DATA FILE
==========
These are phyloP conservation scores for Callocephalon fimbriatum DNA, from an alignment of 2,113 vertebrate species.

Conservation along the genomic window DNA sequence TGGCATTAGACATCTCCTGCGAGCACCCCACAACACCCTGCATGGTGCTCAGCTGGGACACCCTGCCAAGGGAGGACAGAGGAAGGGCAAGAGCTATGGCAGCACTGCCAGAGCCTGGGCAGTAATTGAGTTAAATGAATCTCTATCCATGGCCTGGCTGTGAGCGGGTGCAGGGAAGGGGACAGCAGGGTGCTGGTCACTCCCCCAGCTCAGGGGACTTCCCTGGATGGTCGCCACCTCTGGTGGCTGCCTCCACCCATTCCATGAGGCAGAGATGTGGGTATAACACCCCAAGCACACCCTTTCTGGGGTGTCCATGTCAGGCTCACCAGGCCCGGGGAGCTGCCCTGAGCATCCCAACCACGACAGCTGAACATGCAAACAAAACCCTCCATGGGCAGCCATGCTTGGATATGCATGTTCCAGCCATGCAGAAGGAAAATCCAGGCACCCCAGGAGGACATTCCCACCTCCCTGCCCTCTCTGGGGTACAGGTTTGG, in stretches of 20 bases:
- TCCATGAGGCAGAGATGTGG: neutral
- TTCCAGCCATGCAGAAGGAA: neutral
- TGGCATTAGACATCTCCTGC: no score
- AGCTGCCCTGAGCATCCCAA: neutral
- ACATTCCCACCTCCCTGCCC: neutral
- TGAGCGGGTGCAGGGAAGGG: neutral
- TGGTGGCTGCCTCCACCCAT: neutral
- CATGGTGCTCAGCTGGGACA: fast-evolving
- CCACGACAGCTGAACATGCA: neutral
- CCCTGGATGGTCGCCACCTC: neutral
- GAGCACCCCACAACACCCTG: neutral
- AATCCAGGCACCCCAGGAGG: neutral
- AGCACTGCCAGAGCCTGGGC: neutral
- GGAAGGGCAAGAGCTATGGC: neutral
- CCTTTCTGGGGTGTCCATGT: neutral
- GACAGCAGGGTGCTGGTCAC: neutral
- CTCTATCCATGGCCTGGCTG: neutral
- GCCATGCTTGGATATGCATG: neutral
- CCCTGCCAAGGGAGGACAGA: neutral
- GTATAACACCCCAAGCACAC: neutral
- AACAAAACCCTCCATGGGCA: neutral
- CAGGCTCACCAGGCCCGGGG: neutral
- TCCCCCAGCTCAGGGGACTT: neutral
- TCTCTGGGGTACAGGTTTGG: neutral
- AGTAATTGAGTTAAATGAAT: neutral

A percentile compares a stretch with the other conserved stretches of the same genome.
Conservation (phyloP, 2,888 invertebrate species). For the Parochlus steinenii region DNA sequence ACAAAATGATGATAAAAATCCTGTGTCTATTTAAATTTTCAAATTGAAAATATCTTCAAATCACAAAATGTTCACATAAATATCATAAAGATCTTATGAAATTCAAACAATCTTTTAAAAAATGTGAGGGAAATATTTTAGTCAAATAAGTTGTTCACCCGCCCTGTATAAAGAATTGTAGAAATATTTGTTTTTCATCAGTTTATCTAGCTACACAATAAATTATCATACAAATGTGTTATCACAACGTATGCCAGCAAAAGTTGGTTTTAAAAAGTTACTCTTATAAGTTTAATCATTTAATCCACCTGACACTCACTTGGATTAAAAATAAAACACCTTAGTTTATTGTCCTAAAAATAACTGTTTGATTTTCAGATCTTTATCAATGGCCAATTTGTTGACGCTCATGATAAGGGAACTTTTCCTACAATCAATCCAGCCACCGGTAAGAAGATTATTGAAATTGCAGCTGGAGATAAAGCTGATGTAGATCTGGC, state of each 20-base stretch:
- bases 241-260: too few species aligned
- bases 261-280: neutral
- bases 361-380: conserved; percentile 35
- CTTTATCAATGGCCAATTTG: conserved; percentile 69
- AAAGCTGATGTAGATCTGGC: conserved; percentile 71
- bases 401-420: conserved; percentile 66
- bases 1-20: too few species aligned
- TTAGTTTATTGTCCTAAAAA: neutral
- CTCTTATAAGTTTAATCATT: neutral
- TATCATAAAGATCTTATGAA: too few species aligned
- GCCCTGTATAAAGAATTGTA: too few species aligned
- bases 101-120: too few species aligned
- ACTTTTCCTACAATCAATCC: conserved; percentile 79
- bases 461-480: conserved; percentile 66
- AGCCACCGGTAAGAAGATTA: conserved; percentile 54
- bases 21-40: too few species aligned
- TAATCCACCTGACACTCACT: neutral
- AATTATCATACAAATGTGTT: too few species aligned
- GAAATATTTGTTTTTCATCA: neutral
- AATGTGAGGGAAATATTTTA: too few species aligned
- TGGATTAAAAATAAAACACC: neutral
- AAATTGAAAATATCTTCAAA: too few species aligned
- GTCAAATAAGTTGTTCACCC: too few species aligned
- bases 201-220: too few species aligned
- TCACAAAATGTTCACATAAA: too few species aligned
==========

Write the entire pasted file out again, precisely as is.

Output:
These are phyloP conservation scores for Callocephalon fimbriatum DNA, from an alignment of 2,113 vertebrate species.

Conservation along the genomic window DNA sequence TGGCATTAGACATCTCCTGCGAGCACCCCACAACACCCTGCATGGTGCTCAGCTGGGACACCCTGCCAAGGGAGGACAGAGGAAGGGCAAGAGCTATGGCAGCACTGCCAGAGCCTGGGCAGTAATTGAGTTAAATGAATCTCTATCCATGGCCTGGCTGTGAGCGGGTGCAGGGAAGGGGACAGCAGGGTGCTGGTCACTCCCCCAGCTCAGGGGACTTCCCTGGATGGTCGCCACCTCTGGTGGCTGCCTCCACCCATTCCATGAGGCAGAGATGTGGGTATAACACCCCAAGCACACCCTTTCTGGGGTGTCCATGTCAGGCTCACCAGGCCCGGGGAGCTGCCCTGAGCATCCCAACCACGACAGCTGAACATGCAAACAAAACCCTCCATGGGCAGCCATGCTTGGATATGCATGTTCCAGCCATGCAGAAGGAAAATCCAGGCACCCCAGGAGGACATTCCCACCTCCCTGCCCTCTCTGGGGTACAGGTTTGG, in stretches of 20 bases:
- TCCATGAGGCAGAGATGTGG: neutral
- TTCCAGCCATGCAGAAGGAA: neutral
- TGGCATTAGACATCTCCTGC: no score
- AGCTGCCCTGAGCATCCCAA: neutral
- ACATTCCCACCTCCCTGCCC: neutral
- TGAGCGGGTGCAGGGAAGGG: neutral
- TGGTGGCTGCCTCCACCCAT: neutral
- CATGGTGCTCAGCTGGGACA: fast-evolving
- CCACGACAGCTGAACATGCA: neutral
- CCCTGGATGGTCGCCACCTC: neutral
- GAGCACCCCACAACACCCTG: neutral
- AATCCAGGCACCCCAGGAGG: neutral
- AGCACTGCCAGAGCCTGGGC: neutral
- GGAAGGGCAAGAGCTATGGC: neutral
- CCTTTCTGGGGTGTCCATGT: neutral
- GACAGCAGGGTGCTGGTCAC: neutral
- CTCTATCCATGGCCTGGCTG: neutral
- GCCATGCTTGGATATGCATG: neutral
- CCCTGCCAAGGGAGGACAGA: neutral
- GTATAACACCCCAAGCACAC: neutral
- AACAAAACCCTCCATGGGCA: neutral
- CAGGCTCACCAGGCCCGGGG: neutral
- TCCCCCAGCTCAGGGGACTT: neutral
- TCTCTGGGGTACAGGTTTGG: neutral
- AGTAATTGAGTTAAATGAAT: neutral

A percentile compares a stretch with the other conserved stretches of the same genome.
Conservation (phyloP, 2,888 invertebrate species). For the Parochlus steinenii region DNA sequence ACAAAATGATGATAAAAATCCTGTGTCTATTTAAATTTTCAAATTGAAAATATCTTCAAATCACAAAATGTTCACATAAATATCATAAAGATCTTATGAAATTCAAACAATCTTTTAAAAAATGTGAGGGAAATATTTTAGTCAAATAAGTTGTTCACCCGCCCTGTATAAAGAATTGTAGAAATATTTGTTTTTCATCAGTTTATCTAGCTACACAATAAATTATCATACAAATGTGTTATCACAACGTATGCCAGCAAAAGTTGGTTTTAAAAAGTTACTCTTATAAGTTTAATCATTTAATCCACCTGACACTCACTTGGATTAAAAATAAAACACCTTAGTTTATTGTCCTAAAAATAACTGTTTGATTTTCAGATCTTTATCAATGGCCAATTTGTTGACGCTCATGATAAGGGAACTTTTCCTACAATCAATCCAGCCACCGGTAAGAAGATTATTGAAATTGCAGCTGGAGATAAAGCTGATGTAGATCTGGC, state of each 20-base stretch:
- bases 241-260: too few species aligned
- bases 261-280: neutral
- bases 361-380: conserved; percentile 35
- CTTTATCAATGGCCAATTTG: conserved; percentile 69
- AAAGCTGATGTAGATCTGGC: conserved; percentile 71
- bases 401-420: conserved; percentile 66
- bases 1-20: too few species aligned
- TTAGTTTATTGTCCTAAAAA: neutral
- CTCTTATAAGTTTAATCATT: neutral
- TATCATAAAGATCTTATGAA: too few species aligned
- GCCCTGTATAAAGAATTGTA: too few species aligned
- bases 101-120: too few species aligned
- ACTTTTCCTACAATCAATCC: conserved; percentile 79
- bases 461-480: conserved; percentile 66
- AGCCACCGGTAAGAAGATTA: conserved; percentile 54
- bases 21-40: too few species aligned
- TAATCCACCTGACACTCACT: neutral
- AATTATCATACAAATGTGTT: too few species aligned
- GAAATATTTGTTTTTCATCA: neutral
- AATGTGAGGGAAATATTTTA: too few species aligned
- TGGATTAAAAATAAAACACC: neutral
- AAATTGAAAATATCTTCAAA: too few species aligned
- GTCAAATAAGTTGTTCACCC: too few species aligned
- bases 201-220: too few species aligned
- TCACAAAATGTTCACATAAA: too few species aligned